TDSSKiller log shows:
2010/11/10 15:33:03.0640 \HardDisk0 - detected Rootkit.Win32.TDSS.tdl4 (0)
Obtaining access to the TDL4 file system and configuration
A tweet and article (TDL3: The Rootkit of All Evil?) by Aleksandr Matrosov from ESET informed me that he had written a dumper tool that pulled the typically known files from the TDL3 file system, allowing further inspection. Unfortunately, this tool did not work on the TDL4 infection.
I offer my gratitude to Michael Hale Ligh, one of the authors of the excellent Malware Analysts Cookbook, who wrote a YARA plugin to work with the Volatility Framework that would allow one to dump the special path to the TDL File System from a memdump. The path is designated from the globalroot object. I had to load up the newest development version of Volatility (1.4) in order to utilize the YARA rule, which was a little confusing as the structure has changed from 1.3, but this particular technique worked like a charm to reveal the path. I learned there are many other ways of finding that path data, but Michael pointed the way. His work is shared with permission.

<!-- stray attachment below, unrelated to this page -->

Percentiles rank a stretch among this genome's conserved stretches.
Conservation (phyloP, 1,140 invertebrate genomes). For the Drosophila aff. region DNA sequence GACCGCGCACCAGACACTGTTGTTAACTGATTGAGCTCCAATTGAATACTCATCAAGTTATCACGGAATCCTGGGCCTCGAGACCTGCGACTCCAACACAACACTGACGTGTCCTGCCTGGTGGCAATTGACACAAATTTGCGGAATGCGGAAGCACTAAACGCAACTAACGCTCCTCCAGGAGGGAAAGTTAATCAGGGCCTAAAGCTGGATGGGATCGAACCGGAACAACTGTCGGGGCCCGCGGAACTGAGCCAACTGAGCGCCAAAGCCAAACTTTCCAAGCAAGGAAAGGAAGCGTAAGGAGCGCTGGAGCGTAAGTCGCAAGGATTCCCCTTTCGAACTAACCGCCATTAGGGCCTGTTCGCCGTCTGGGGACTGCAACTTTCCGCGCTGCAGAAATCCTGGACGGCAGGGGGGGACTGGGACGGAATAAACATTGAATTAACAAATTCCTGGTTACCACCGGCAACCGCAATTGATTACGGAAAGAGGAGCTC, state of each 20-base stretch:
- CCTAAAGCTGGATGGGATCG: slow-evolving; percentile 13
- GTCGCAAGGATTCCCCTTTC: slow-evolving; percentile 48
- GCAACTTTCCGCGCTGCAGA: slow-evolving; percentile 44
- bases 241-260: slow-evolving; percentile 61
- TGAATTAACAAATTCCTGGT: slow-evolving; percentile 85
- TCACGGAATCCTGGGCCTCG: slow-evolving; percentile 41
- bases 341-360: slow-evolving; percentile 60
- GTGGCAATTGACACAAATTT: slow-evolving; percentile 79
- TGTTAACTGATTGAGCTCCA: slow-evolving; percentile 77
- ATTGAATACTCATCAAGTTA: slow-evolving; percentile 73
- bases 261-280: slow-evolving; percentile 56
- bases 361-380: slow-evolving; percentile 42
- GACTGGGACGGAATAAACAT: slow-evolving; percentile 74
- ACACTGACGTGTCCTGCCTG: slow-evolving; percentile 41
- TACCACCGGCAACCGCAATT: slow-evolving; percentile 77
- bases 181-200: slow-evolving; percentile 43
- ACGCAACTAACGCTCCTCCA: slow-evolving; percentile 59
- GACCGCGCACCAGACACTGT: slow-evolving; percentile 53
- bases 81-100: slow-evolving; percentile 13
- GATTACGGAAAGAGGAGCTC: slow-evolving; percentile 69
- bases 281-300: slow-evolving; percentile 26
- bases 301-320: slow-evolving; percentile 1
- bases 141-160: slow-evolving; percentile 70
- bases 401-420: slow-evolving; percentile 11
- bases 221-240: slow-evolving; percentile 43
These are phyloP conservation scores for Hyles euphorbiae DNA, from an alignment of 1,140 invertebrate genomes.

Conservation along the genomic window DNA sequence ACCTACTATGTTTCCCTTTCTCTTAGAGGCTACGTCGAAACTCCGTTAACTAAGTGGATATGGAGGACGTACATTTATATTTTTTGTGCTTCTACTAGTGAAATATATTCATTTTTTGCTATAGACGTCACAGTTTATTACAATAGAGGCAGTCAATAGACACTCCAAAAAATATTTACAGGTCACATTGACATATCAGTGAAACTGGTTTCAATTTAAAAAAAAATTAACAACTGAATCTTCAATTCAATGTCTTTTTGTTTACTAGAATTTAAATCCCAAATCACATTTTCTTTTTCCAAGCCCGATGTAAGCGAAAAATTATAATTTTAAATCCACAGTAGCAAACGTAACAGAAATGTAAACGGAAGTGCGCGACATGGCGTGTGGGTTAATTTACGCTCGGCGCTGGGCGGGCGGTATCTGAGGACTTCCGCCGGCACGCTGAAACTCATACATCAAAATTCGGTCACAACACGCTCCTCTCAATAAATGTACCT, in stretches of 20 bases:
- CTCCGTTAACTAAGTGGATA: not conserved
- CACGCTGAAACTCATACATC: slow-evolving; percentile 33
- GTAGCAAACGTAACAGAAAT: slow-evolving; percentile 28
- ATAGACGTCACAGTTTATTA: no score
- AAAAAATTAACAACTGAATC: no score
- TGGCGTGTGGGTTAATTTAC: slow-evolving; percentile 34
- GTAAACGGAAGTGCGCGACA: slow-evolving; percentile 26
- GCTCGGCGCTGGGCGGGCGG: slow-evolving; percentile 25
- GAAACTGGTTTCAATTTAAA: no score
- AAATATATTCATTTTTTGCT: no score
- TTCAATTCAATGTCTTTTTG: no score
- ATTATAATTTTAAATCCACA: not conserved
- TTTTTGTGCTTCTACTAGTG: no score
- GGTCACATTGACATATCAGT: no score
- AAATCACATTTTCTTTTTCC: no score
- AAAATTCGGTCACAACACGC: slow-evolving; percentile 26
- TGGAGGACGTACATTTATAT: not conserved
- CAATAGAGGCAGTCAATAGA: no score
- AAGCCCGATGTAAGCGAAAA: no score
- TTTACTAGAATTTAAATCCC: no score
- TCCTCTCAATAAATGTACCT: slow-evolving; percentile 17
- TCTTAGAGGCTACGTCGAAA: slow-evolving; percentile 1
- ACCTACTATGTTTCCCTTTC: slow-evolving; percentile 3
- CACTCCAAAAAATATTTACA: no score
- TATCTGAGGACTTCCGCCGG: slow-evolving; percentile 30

Michael's YARA rule is as follows:
null_string = 1
$ = "\\\\?\\globalroot\\"
$ = ".ini"
all of them
null_string = 1
$ = "\\\\?\\globalroot\\"
$ = ".ini"
all of them
And a portion of an example output:
$ python volatility.py malfind -Y tdl3.rules -f memory.dmp -D outdir
svchost.exe 1048 0x01F50000 0x01F65FFF VadS
Dumped to: outdir/svchost.exe.164bc28.01f50000-01f65fff.dmp
YARA rule: tdl3
The last two elements of the TDL filesystem directory structure (before the filename) change at each reboot. Once the path is known, the files can be dumped. I used a tool Michael wrote called tdlcopy.exe that he was kind enough to share.